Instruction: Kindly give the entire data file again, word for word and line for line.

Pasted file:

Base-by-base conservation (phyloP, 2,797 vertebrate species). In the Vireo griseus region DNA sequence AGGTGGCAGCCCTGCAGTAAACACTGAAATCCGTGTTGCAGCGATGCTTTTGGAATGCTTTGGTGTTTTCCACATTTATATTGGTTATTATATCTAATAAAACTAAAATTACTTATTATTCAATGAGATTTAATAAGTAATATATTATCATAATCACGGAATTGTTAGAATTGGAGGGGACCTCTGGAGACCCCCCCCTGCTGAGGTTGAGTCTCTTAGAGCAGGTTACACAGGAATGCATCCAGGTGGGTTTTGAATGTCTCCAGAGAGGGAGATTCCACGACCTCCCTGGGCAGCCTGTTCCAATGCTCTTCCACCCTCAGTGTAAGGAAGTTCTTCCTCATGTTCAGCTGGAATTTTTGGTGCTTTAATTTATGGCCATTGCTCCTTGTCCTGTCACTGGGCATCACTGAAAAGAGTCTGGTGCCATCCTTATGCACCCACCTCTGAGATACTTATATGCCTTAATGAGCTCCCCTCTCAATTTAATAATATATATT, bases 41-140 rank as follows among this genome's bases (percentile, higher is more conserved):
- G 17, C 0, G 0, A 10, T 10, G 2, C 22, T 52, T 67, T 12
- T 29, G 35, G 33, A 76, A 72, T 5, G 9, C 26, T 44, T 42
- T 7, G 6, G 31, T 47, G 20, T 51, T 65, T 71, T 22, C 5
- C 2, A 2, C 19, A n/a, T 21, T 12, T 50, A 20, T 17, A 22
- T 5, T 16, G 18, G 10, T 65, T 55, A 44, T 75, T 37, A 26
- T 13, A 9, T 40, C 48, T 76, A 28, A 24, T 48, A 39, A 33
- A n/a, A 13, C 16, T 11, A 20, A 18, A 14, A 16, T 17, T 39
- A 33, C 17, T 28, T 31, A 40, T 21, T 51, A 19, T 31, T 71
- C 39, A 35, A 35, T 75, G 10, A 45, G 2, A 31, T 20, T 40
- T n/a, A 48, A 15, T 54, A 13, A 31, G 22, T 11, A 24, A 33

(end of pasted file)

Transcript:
Base-by-base conservation (phyloP, 2,797 vertebrate species). In the Vireo griseus region DNA sequence AGGTGGCAGCCCTGCAGTAAACACTGAAATCCGTGTTGCAGCGATGCTTTTGGAATGCTTTGGTGTTTTCCACATTTATATTGGTTATTATATCTAATAAAACTAAAATTACTTATTATTCAATGAGATTTAATAAGTAATATATTATCATAATCACGGAATTGTTAGAATTGGAGGGGACCTCTGGAGACCCCCCCCTGCTGAGGTTGAGTCTCTTAGAGCAGGTTACACAGGAATGCATCCAGGTGGGTTTTGAATGTCTCCAGAGAGGGAGATTCCACGACCTCCCTGGGCAGCCTGTTCCAATGCTCTTCCACCCTCAGTGTAAGGAAGTTCTTCCTCATGTTCAGCTGGAATTTTTGGTGCTTTAATTTATGGCCATTGCTCCTTGTCCTGTCACTGGGCATCACTGAAAAGAGTCTGGTGCCATCCTTATGCACCCACCTCTGAGATACTTATATGCCTTAATGAGCTCCCCTCTCAATTTAATAATATATATT, bases 41-140 rank as follows among this genome's bases (percentile, higher is more conserved):
- G 17, C 0, G 0, A 10, T 10, G 2, C 22, T 52, T 67, T 12
- T 29, G 35, G 33, A 76, A 72, T 5, G 9, C 26, T 44, T 42
- T 7, G 6, G 31, T 47, G 20, T 51, T 65, T 71, T 22, C 5
- C 2, A 2, C 19, A n/a, T 21, T 12, T 50, A 20, T 17, A 22
- T 5, T 16, G 18, G 10, T 65, T 55, A 44, T 75, T 37, A 26
- T 13, A 9, T 40, C 48, T 76, A 28, A 24, T 48, A 39, A 33
- A n/a, A 13, C 16, T 11, A 20, A 18, A 14, A 16, T 17, T 39
- A 33, C 17, T 28, T 31, A 40, T 21, T 51, A 19, T 31, T 71
- C 39, A 35, A 35, T 75, G 10, A 45, G 2, A 31, T 20, T 40
- T n/a, A 48, A 15, T 54, A 13, A 31, G 22, T 11, A 24, A 33